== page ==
iPhone 3GS and BlackBerry (In)securities..
This weeks (potential) major fail goes to Apple for the iPhone 3GS security. As reported by Wired and others, it seems the new 3GS encryption touted by Apple in their “iPhone Security Overview” isn’t so secure after all.
The offical description of the new feature sounds pretty good:
iPhone 3GS offers hardware-based encryption. iPhone 3GS hardware encryption uses AES 256 bit encoding to protect all data on the device. Encryption is always enabled, and cannot be disabled by users.
Jonathon shows one of the architectural limitations of mobile platforms – you need the device to have a fail-safe hardware recovery mechanism (otherwise you could kill the hardware with bad software), but that opens the door to exploiting loader hacks, in his case, his subversion of the boot loader recovery mechanism to zero out the password data.
On PC’s, this attack can be mitigated with full disk encryption where the (pre-boot) authentication details are used to decrypt the drive encryption key prior to the OS (stored encrypted) getting to boot – this is obviously very difficult to do on a phone as it’s expected to be on all the time, and rarely goes through the OS boot phase – how many of you actually ever turn your phone off, even when flying?
Jonathon’s demo is designed to prove the theory that disabling or zeroing the pin should render existing data on the device inaccessible, because it’s encrypted and the encryption is related to the device pin. A solid theory indeed.
His (abridged) flow was:
- create some data (pictures)
- set pin on iPhone
- use a loader hack on the phone to zero pin
- reboot phone and create some new data
- backup phone with iTunes and show the recovered new data AND old data is not protected
I can understand data stored after the key being zeroed would be in plain text on the backups, but surely the before-hack data should now be inaccessible as it should be encrypted with a (now lost) key related to the iPhone pin?
This is what Jonathon’s demo proves is not happening.
If it’s indeed possible to access all the data on the iPhone after zeroing the pin, both original and new, that indeed is a nasty flaw in the protection architecture. It would infer that there’s no relationship between the pin itself and the data encryption key. That data encryption key should by all rights be stored at least encrypted with the pin (PKCS5+salt), or better still stored in some tamper-proof hardware which can provide a hardened retry path (like a TPM or smart card chip). Doing anything which breaks the relationship between PIN and key should cause all data protected with it to be inaccessible – much like resetting a Windows user’s password can render all their EFS encrypted data inaccessible.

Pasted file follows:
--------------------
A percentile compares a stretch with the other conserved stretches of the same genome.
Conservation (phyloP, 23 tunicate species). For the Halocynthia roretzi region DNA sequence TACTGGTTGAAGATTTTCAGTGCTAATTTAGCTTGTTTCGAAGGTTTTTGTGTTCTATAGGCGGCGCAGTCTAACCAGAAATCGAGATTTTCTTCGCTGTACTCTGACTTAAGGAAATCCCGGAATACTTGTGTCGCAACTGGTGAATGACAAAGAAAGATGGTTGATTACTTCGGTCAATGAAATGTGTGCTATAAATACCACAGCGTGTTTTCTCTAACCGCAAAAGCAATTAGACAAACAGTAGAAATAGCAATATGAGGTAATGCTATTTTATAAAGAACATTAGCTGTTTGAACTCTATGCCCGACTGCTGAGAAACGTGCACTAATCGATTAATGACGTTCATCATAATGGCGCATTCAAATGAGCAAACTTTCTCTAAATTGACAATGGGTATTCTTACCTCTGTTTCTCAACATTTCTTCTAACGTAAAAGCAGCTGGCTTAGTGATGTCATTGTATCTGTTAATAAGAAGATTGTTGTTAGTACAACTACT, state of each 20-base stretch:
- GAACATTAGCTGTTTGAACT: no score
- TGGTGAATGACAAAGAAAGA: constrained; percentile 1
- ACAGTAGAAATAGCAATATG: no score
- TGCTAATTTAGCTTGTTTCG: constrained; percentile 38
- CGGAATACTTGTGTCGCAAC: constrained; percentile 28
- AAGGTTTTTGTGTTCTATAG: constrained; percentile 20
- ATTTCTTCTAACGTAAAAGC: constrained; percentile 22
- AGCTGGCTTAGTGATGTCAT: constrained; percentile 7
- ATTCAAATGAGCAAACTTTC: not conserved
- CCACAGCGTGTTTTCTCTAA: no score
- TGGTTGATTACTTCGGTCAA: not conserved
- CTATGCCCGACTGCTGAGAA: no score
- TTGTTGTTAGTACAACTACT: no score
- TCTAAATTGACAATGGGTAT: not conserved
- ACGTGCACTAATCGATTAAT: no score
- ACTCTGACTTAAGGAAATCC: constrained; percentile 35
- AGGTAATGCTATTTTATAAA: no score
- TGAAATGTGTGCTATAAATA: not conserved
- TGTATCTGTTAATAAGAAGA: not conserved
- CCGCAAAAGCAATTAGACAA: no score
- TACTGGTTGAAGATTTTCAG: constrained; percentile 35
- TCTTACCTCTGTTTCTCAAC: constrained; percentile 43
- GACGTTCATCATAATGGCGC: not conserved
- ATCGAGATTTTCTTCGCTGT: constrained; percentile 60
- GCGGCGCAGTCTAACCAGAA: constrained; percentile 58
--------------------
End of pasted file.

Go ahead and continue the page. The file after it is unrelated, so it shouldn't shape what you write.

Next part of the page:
Storing the key on the device and just using
is (entered password == stored password)
is just plain silly, and I truly hope ( as a devoted iPhone user) Apple comes up with a good explanation as to what’s going on here and what we are all missing. Hey, if they want help making it bullet proof, I, and McAfee Data Protection would love to work with them.
PS – For those who’ve been using the iPhone for a while – do you remember the famous pin-bypass trick (now fixed) which let you get at the contacts, mail, web etc back in the days of iPhone2.02 and before? Simply, by double-hitting the home button when it was set to show “favorites”, you could then navigate to other apps.
This is much the same as the old Windows trick of using the HTML Help application to start other apps (it has a file browser, and from there, you can open any file you like, be it a help file or not).
PPS – If you’re thinking of dumping your iPhone and going to a BlackBerry, you might be interesting in the little fiasco happening in the UAE at the moment – It seems that the state-controlled telco Etisalat distributed a nice little performance enhancement “patch” to all BlackBerry users, which in fact contained SS8’s forensic interception client. Zensay Labs wrote a nice paper on what the patch does, but simply it allows Etisalat to ask the phone to forward emails you send back to them, thus bypassing the usual email protection methods which make interception of BlackBerry traffic difficult.